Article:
Self-education and advocacy are so important. I wonder why drugs developed in the 1980’s are still being used on dogs and cats with IBD, while research in the field has advanced much further for humans? Who has explored more natural medicines and treatments? What about acupuncture and healing arts like Jin Shin Jyutsu, a kind of acupressure? The latter has worked wonders for Raphael and me in stabilizing his cortisol production. I keep asking, and maybe someday someone will have an answer.

Finally, dedication, patience and vigilance are keys to keeping your IBD dog in remission. These have led to an incredible bond between me and Raphael, emotional, psychic and spiritual. When all is said and done, with the help of many including a great vet, we have tamed the IBD. As a bonus, we have also increased the love. Not a bad outcome, I’d say. And to me, far sweeter than that cruise.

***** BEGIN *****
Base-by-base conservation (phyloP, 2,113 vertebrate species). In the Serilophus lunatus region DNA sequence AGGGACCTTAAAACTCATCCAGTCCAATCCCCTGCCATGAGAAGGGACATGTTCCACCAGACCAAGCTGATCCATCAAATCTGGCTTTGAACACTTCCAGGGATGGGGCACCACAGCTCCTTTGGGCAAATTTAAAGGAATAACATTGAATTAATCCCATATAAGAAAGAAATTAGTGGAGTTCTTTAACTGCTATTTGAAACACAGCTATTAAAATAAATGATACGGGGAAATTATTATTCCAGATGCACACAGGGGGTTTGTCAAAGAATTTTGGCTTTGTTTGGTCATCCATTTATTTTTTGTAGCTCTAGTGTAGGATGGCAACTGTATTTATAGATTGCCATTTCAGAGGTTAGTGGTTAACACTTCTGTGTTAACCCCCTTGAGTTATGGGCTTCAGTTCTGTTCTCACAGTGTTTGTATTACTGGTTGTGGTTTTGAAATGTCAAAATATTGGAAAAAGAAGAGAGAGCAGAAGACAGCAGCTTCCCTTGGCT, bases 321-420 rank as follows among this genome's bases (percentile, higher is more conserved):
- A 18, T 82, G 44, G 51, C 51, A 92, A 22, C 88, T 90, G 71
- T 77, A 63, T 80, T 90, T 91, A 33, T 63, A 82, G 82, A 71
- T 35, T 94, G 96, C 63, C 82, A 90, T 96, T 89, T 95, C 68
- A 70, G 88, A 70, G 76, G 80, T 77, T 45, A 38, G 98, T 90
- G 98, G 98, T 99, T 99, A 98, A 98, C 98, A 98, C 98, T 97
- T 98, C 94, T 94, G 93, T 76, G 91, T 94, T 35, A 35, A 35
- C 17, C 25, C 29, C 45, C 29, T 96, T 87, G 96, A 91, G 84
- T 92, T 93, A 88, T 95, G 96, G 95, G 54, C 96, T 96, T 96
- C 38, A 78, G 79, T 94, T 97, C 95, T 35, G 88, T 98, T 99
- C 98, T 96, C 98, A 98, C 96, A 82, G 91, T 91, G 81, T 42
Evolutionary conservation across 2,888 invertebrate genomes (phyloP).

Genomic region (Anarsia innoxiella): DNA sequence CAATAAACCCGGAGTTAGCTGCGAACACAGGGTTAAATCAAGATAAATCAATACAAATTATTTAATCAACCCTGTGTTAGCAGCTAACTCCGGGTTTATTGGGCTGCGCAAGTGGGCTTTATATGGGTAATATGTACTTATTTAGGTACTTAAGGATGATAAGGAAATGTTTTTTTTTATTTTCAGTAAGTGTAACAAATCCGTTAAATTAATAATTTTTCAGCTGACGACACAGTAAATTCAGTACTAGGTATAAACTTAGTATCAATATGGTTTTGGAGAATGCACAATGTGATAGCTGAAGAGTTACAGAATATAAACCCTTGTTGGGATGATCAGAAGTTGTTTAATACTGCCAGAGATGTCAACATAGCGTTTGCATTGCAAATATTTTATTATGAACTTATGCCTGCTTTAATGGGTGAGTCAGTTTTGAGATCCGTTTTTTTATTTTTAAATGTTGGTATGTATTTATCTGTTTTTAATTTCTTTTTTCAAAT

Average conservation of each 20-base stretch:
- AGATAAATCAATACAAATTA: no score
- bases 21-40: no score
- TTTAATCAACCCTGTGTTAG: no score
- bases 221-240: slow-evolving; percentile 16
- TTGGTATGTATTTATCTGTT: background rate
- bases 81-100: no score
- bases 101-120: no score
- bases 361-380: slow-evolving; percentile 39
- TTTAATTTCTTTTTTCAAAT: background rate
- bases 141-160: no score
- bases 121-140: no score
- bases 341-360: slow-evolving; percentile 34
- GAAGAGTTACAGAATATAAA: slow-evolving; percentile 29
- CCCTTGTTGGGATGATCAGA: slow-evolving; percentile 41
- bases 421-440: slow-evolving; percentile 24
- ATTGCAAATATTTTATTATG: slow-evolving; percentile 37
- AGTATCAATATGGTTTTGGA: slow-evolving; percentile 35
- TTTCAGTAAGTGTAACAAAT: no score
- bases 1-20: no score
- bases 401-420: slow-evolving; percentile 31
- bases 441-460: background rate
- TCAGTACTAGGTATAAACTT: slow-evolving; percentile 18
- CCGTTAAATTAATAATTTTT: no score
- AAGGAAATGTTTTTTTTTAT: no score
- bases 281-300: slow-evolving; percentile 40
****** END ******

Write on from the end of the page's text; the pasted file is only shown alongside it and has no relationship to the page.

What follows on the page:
The End

Happy, Healthy Raphael

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Healthy, Happy Raphael

Comments 2 comments

specialkmt 22 months ago

My dog was just diagnosed with IBD last month. I'm having problems getting the right diet to work for my him. No matter how much food I feed him I can't get him to gain weight. His specialist just keeps telling me he has to gain weight and the more I feed him the more diarrhea he has. If you don't mind can you share what food have worked for your dog?


Maria Eyles 22 months ago

I'm so sorry for you and your dog! IBD is sure a challenge and finding the right food is key. What did your vet recommend? The only thing that works on my dog is Hills Science Diet Z/D, a prescription food. The Z/D is hydrolyzed--that is, broken down to single cells with water, so that the dog's body is tricked into thinking that the food is not food but water. I use the cans and cookies in this brand. We have also had success with Royal Canine's Hypoallergenic Hydrolyzed Protein kibble: To Raphael it tastes much better than the Z/D kibble. The downside to these foods is that they are by prescription only from your vet's and run into money. Finally, those once a week Vitamin B12 shots have really helped (did I mention them above?), along with the Petdophilus powder, which you can get at a health food store. Please let me know if any of this helps. My thoughts and prayers are with you and your dog. Maria